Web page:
As a child, I attended Catholic school. One of the nuns who taught me said we should never participate in April Fool’s pranks because the Romans started it when they made fun of Jesus on his way to the cross. I took it as true in those days, but recently I thought maybe I should check it out. Did Snopes go back that far?
Sometimes called All Fools Day, the custom is thought to have started in France when the New Year began at the end of March and celebrations lasted until April 1st. Then somebody changed the calendar and January 1st starred as the new year. People who celebrated April 1st were certainly behind the times and foolish. Other people played tricks on them and attached paper fish to their backs without attracting the fool’s notice.
This doesn’t explain why the day already had a tradition going on in earlier days. A historian suggested that when Emperor Constantine, amused by jesters saying they could run the empire better than he did, let one fool be king for a day. The jester, named Kugel, decreed a day be set aside for absurdity. The idea caught on and was commemorated every year after that. Psyche! The historian, Joseph Boskin made the whole thing up! Hey, I would have believed him.
Whatever the origin, there seems to be no connection to the bloody Romans and Jesus Christ. In modern times, I love that many companies take advantage of the moment to let their silly side out. As far back as 1698, people were told of the washing of lions in the “ditch” (moat) at the No Fooling Tower of London. This was a non-event yet it continued to be revived every year. Someone handed out tickets in the mid-nineteenth century to see the “Washing the Lions” at the Tower Zoo in London. No such event ever took place. More recently, the Boston Public Garden posted a sign warning people not to photograph sculptures. Obviously, not everyone fell for it.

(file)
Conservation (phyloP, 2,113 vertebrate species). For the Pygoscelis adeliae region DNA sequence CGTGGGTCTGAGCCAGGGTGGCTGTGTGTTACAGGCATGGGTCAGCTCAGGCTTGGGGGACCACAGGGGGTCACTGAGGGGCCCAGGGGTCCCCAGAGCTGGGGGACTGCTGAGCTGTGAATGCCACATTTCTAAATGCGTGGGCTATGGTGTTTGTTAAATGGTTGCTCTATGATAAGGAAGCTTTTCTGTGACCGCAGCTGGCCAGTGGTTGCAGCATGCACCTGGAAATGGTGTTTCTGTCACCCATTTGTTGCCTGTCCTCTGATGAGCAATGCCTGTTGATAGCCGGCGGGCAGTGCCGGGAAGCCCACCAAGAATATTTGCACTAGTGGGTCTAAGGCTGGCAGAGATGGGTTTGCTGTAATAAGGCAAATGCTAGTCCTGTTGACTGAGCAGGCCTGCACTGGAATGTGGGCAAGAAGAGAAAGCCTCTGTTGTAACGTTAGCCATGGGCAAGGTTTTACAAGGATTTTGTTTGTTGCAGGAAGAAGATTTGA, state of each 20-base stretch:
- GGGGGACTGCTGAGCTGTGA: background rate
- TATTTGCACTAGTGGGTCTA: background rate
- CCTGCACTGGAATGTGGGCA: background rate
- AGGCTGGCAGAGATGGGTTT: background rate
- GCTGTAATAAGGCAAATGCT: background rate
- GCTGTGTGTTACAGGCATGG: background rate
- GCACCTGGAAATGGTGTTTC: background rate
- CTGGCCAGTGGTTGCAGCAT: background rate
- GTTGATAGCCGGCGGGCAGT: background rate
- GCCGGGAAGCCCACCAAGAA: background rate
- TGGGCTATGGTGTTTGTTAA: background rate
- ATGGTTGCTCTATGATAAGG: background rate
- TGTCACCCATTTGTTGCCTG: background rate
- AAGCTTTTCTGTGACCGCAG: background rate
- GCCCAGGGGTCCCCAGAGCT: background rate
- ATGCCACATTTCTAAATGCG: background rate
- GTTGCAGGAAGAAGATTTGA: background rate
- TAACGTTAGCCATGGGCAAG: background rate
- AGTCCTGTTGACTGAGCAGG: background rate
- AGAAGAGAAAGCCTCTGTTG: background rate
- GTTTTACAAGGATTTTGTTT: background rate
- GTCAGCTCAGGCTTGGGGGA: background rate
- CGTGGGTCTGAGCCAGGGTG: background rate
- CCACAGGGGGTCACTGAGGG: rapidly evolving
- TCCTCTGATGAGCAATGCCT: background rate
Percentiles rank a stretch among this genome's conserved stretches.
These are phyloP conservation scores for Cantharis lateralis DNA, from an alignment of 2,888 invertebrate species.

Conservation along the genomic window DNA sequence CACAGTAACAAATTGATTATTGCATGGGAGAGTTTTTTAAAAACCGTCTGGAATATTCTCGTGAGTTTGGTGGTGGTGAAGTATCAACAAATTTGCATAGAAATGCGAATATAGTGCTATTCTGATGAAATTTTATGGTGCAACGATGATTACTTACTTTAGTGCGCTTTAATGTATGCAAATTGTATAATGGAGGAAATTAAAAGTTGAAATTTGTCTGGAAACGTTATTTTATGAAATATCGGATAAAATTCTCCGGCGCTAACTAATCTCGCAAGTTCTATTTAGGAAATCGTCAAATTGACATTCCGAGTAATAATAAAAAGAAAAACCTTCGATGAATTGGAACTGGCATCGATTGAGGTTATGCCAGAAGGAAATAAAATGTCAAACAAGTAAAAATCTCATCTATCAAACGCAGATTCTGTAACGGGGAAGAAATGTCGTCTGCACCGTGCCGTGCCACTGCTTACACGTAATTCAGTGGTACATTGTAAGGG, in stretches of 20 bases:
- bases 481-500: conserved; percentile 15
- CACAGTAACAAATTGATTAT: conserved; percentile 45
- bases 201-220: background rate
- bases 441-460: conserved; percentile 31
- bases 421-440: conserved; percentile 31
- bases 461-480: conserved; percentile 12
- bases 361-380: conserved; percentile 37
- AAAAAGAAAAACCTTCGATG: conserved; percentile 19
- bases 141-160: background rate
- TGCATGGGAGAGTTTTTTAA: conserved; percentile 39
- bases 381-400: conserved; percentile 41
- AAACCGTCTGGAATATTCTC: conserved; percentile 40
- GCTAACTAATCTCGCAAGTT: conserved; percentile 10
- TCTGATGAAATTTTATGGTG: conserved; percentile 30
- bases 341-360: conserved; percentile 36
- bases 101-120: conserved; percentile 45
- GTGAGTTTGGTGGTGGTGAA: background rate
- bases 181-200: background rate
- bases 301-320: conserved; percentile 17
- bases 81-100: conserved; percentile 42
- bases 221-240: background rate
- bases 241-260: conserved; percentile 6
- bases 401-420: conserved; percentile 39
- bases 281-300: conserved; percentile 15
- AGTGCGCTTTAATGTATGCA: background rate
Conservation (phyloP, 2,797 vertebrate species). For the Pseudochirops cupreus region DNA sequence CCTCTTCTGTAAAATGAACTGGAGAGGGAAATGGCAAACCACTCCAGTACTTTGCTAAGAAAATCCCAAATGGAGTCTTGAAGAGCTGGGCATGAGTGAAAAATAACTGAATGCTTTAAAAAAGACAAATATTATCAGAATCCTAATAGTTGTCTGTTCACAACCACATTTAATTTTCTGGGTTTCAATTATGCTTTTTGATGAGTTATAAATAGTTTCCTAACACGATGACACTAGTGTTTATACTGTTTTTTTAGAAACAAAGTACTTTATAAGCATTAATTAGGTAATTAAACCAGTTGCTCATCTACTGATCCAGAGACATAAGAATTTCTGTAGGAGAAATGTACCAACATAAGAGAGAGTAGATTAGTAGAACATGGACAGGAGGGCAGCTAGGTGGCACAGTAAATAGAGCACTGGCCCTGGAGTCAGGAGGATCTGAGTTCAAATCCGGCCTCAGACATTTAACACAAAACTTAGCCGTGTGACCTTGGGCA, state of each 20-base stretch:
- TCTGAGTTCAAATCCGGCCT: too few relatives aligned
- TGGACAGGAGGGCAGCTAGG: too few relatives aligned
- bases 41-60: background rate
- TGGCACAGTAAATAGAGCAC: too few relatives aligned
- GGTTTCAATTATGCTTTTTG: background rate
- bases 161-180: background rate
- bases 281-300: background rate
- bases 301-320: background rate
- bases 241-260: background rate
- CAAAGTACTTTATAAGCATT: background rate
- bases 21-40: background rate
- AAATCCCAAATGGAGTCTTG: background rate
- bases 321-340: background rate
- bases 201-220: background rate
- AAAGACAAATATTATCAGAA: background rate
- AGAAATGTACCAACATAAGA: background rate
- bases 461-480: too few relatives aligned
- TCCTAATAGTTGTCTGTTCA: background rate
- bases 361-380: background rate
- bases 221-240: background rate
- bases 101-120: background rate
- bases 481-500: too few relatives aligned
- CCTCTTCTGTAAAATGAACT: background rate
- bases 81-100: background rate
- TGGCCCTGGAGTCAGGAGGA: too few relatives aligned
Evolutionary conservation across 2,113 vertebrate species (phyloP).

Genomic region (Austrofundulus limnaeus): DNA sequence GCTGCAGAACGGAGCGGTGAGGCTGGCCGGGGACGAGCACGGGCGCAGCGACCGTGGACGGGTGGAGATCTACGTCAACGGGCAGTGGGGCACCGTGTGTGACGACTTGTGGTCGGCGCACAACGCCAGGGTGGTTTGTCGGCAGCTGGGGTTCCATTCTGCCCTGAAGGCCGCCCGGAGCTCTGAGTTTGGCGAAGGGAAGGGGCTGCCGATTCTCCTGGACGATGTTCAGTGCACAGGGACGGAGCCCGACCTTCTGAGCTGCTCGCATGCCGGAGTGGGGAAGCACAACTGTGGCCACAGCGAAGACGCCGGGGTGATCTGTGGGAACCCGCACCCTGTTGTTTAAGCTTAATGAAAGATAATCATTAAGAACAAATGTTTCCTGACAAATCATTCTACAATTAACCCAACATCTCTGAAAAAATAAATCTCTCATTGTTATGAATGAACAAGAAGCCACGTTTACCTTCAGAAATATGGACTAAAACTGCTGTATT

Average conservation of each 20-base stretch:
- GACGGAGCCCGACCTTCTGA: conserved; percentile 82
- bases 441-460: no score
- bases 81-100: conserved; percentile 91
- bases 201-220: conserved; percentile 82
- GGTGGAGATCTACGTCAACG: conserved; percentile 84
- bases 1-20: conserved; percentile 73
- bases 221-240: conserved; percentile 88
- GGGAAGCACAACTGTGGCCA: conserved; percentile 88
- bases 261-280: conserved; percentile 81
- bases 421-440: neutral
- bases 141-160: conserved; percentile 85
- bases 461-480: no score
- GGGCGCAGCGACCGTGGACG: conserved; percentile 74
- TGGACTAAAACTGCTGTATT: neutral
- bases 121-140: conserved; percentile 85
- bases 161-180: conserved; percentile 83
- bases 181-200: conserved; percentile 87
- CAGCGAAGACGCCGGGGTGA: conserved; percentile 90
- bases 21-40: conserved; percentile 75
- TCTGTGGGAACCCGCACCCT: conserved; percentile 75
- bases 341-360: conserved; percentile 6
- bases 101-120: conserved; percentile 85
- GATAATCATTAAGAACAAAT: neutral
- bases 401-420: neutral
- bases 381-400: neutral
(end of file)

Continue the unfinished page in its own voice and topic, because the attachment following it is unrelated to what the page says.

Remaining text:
Google maps were one of the companies that made ads specific to April Fools’ Day. So cool to see Ms. Pacman gobbling down the streets. Here’s a great list of the top 100 Hoaxes set up for first of April.
To this day, the “Spaghetti Tree Harvest” has split reception, some thinking it was a great joke, others that it was a terrible hoax on the public.
Luckily, I am usually unfooled by these sort of things. One that I will never forget because it hurt so badly to discover the truth, was an article saying the Carolina Parakeet, North America’s only parrot species, had been cloned and revived. How sad to learn it was all hogwash. How much did the people who wrote this up borrow from the Jurassic Park movies and capitalize on our belief in cloning?
I do enjoy the Scribophile annual tease where one year many avatars were replaced with pictures of bees and bee-related stuff popped up all over the site. Last year, we users were waiting for that shoe to drop, checking out all the things that could be hoaxes or jokes. The best joke of all was that there was no joke that year. And we all fell for it.
For those who celebrate, Happy Easter. Watch your back for fish signs. Thanks for reading, I’ll be back on Thursday.